By Julie Summers,

Why should I read it?

1 author picked The Colonel of Tamarkan as one of their favorite books, and they share why you should read it.

What is this book about?

Written by Toosey's granddaughter, this remarkable portrait of a forgotten British hero and leader is essential reading for anyone interested in the Second World War.

'Truly uplifting ... It makes you proud to be British.' The Guardian

Alec Guinness won a Best Actor Oscar for his portrayal of the dogmatic but brittle commanding officer in David Lean's film The Bridge on the River Kwai. While a brilliant performance, it owed more to fiction than fact, as the man who actually commanded the POWs ordered to build the infamous bridges -- there were in fact two: one wooden, one concrete --…

Book cover of The Crowded Hours: The Story Of 'Sos' Cohen

Why did I love this book?

The Crowded Hours tells the story of ‘Sos’ Cohen, whose eclectic military career began as an eighteen-year-old during the Matabele Wars of 1887, and then as a soldier in the Boer War. During the First World War, he first served with the Army and then transferred to the Royal Navy Air Service as a pilot. And in 1939, he joined the RAF at the age of 64, flying with RAF Coastal Command till the end of the Second World War.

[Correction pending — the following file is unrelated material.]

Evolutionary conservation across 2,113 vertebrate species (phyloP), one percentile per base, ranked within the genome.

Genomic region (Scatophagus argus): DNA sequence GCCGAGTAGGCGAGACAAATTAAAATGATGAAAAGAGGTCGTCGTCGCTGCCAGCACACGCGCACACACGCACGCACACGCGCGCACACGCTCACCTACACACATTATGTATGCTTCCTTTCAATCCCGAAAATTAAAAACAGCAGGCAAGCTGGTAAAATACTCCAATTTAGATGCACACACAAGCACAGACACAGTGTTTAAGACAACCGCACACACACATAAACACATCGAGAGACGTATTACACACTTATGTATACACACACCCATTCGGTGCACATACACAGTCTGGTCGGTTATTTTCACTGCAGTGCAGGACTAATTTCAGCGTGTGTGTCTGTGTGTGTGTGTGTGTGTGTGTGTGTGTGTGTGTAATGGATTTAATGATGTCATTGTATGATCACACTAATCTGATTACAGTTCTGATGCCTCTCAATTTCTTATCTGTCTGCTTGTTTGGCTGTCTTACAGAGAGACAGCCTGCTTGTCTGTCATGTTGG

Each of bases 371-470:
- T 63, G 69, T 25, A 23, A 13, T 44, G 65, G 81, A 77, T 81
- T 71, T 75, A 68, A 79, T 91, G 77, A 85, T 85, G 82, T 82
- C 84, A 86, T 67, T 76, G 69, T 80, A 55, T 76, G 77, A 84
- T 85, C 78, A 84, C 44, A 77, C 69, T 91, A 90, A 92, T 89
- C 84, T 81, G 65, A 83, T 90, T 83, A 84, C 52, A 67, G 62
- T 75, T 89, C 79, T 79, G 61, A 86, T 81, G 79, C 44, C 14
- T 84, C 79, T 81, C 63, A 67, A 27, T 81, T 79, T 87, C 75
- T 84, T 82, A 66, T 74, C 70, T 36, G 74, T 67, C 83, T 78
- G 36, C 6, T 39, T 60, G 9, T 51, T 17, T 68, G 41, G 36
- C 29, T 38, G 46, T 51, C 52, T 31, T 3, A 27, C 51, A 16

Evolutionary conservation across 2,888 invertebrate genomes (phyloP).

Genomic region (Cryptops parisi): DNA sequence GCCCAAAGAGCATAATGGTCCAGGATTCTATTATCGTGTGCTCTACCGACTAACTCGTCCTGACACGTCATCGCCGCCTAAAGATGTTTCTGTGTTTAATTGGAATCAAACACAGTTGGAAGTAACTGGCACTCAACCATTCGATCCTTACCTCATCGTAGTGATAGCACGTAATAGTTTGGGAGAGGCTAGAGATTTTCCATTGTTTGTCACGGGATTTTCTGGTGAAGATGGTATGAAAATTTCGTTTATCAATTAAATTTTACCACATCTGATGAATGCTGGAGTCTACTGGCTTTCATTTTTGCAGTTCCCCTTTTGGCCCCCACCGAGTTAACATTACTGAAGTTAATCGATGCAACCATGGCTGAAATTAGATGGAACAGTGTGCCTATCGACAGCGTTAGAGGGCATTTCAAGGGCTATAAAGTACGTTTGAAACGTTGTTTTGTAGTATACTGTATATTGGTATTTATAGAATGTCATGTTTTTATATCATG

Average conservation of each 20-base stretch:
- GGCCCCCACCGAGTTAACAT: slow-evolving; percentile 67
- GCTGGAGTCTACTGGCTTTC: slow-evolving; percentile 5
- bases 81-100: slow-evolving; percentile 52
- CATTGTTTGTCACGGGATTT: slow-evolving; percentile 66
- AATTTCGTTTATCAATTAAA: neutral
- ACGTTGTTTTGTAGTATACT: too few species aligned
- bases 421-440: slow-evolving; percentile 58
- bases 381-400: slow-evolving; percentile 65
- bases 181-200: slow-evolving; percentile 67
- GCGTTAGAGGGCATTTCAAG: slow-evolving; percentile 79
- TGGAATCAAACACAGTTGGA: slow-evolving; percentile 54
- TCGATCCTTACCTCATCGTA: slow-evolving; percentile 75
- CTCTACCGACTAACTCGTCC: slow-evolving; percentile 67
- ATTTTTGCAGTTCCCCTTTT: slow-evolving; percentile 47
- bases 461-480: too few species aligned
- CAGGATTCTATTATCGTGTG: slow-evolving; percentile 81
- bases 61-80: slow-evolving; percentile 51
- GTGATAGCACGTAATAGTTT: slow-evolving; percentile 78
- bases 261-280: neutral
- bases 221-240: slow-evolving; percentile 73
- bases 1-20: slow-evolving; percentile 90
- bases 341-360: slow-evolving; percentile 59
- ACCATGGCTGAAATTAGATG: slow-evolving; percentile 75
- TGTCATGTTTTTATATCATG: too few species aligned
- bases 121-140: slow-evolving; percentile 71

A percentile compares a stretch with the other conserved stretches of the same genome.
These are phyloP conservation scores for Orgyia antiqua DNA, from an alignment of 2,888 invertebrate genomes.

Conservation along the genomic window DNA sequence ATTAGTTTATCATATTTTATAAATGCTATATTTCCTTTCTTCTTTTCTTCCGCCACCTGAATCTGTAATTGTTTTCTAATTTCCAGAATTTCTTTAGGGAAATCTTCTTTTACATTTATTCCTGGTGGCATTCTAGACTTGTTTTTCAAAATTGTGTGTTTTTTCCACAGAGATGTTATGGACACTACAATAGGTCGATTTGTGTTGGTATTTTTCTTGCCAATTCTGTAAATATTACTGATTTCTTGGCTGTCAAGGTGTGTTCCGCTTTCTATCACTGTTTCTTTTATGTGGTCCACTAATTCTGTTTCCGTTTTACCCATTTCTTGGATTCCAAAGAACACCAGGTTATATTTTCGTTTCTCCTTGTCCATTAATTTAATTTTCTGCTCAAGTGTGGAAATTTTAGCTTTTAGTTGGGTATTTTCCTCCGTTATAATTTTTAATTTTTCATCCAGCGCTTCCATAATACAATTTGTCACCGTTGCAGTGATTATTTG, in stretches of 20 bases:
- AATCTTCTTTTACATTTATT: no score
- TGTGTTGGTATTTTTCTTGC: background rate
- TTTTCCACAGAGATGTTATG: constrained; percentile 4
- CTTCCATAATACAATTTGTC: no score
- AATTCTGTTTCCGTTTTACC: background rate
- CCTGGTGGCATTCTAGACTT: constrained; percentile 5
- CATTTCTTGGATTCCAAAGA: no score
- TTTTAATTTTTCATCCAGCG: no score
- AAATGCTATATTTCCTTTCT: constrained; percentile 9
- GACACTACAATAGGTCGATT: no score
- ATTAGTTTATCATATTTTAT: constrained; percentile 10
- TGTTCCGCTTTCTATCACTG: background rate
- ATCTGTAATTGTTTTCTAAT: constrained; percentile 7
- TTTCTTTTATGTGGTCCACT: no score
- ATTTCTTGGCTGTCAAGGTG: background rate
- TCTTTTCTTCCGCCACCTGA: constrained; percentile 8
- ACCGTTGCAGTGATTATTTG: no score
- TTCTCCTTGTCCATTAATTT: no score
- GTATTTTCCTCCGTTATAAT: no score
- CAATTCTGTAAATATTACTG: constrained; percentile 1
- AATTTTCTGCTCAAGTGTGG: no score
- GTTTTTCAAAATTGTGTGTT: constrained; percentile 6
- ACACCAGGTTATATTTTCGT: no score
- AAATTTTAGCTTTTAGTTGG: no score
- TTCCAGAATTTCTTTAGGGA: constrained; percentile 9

Crowded Hours is a really interesting book in its own right, but in a more personal sense, it resonates with me because I’ve also served in the Army, the Navy, and the RAF, and I’m fascinated to read about the other men who’ve done this and try to understand what makes them tick.

By Anthony Richardson,

Why should I read it?

1 author picked The Crowded Hours as one of their favorite books, and they share why you should read it.

Adolf Hitler

By Spike Milligan,

Book cover of Adolf Hitler

Why did I love this book?

Many people will remember Spike Milligan as the anarchic comedian from the Goon Shows. But long before he became a radio and television celebrity, he served with the Royal Artillery in North Africa and then Italy, until he was physically wounded, psychologically traumatised, and then medically downgraded.